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The Invented Kingdom, or What To Do When a Sixth Grade Class Is Giggling At An African Fertility Figure, by Sandra Willard


Guide Entry to 85.06.09:

This unit is a teaching device designed to introduce art work from cultures that are unlike any experienced by 5th-7th grade students. In order to study African art in depth and with serious intent, the students have to put aside their cultural bias. They have to develop an understanding of the culture that created the art. African art exists within its cultural context and cannot be understood without some preliminary groundwork in the study of the tribal life.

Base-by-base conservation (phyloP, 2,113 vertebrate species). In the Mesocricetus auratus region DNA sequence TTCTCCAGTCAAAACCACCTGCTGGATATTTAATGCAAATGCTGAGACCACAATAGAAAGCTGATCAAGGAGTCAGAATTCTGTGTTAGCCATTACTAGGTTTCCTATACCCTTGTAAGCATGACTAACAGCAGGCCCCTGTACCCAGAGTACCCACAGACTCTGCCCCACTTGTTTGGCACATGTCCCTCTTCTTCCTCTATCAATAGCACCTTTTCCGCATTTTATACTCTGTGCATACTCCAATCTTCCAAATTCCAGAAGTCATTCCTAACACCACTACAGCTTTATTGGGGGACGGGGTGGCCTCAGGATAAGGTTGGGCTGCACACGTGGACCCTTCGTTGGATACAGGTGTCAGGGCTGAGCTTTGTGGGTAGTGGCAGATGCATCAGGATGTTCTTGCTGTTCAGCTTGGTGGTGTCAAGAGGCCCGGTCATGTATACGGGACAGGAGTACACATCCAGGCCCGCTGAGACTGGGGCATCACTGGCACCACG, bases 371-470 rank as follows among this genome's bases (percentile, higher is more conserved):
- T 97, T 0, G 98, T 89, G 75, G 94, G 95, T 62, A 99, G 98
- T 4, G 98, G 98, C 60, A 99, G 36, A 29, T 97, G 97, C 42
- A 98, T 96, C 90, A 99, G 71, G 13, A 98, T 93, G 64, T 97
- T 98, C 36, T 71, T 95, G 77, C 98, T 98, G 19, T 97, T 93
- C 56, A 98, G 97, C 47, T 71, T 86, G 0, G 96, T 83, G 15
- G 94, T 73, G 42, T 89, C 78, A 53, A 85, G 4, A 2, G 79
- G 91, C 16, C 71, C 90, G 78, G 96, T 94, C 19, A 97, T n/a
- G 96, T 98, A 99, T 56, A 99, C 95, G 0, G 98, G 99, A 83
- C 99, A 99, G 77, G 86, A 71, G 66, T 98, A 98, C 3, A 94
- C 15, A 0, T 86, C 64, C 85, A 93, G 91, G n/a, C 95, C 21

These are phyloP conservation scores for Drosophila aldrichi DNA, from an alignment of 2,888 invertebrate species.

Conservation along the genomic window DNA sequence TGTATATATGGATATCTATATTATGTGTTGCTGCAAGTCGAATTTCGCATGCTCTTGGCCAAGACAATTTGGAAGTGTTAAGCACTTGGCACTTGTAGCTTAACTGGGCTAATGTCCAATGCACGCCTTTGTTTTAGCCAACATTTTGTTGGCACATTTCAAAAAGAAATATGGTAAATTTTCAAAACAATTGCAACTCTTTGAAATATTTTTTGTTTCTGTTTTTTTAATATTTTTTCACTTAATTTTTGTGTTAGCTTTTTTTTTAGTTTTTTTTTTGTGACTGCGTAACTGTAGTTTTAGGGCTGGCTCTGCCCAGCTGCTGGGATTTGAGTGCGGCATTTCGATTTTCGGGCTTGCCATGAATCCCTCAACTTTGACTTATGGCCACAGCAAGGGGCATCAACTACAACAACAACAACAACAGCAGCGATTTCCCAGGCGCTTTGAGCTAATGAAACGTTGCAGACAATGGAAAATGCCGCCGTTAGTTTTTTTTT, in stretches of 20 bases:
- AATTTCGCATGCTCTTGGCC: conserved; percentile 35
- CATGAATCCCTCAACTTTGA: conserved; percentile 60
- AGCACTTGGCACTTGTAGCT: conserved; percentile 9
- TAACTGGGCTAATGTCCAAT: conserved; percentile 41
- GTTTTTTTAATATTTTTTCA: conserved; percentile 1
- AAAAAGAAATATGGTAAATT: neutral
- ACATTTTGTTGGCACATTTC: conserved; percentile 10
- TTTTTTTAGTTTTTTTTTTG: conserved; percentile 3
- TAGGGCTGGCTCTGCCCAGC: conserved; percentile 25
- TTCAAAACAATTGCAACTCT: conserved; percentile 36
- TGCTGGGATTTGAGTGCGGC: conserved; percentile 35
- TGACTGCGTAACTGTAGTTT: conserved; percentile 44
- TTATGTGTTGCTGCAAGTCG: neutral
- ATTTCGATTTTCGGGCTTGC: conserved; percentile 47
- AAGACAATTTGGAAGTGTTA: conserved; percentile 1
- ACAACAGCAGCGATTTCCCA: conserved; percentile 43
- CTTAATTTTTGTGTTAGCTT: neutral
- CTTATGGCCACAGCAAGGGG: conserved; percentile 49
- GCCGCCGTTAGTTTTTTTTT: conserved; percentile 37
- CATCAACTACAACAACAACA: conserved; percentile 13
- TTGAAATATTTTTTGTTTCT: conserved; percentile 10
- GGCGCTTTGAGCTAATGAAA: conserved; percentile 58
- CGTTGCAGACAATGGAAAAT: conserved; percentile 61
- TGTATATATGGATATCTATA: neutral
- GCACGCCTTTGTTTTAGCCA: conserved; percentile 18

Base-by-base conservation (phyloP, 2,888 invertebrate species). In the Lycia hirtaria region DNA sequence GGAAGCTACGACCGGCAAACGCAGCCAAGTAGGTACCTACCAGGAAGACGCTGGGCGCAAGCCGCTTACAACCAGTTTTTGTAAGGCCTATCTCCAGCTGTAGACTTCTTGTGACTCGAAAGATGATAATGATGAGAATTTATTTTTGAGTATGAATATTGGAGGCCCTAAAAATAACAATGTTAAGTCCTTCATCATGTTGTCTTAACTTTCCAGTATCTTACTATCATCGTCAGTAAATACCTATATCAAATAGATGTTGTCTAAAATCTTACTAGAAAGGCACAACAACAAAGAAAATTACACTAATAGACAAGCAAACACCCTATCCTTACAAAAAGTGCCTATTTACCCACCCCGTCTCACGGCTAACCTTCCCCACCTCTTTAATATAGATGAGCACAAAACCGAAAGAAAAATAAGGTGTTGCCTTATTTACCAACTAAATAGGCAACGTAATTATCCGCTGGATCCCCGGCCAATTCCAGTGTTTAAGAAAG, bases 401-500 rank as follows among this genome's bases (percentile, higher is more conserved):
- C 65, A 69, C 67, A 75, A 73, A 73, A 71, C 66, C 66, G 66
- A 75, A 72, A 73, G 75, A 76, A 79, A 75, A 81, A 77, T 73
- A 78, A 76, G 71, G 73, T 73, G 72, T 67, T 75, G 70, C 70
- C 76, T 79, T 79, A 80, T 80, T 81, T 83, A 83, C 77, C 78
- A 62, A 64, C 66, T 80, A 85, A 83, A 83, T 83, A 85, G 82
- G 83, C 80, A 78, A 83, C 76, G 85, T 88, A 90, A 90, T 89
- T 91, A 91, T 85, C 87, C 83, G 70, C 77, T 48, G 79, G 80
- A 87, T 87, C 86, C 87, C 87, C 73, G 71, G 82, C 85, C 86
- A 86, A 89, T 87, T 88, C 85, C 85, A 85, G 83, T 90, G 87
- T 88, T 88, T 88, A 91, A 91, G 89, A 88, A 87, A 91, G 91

The device is a dialogue conducted by the teacher in which the class creates an imaginary culture that emulates an African culture. The use of a dialogue allows the class as a whole to participate in the development of an imaginary kingdom and ultimately to realize that the key to understanding the art of a culture is to understand the culture, and understanding the culture is a key to receptivity of its art.

This unit also contains a systematic approach to exploring the aesthetic and cultural aspects of an African artifact proposed by Jules Prown in his paper “Mind in Matter: An Introduction to Material Culture Theory and Method,” Spring 1982 issue of “Winterthur Portfolio.”

(Recommended for Visual Art classes, grades 5 through 7)

Key Words

West African Art Dogon Culture Teaching Principles Education Africa

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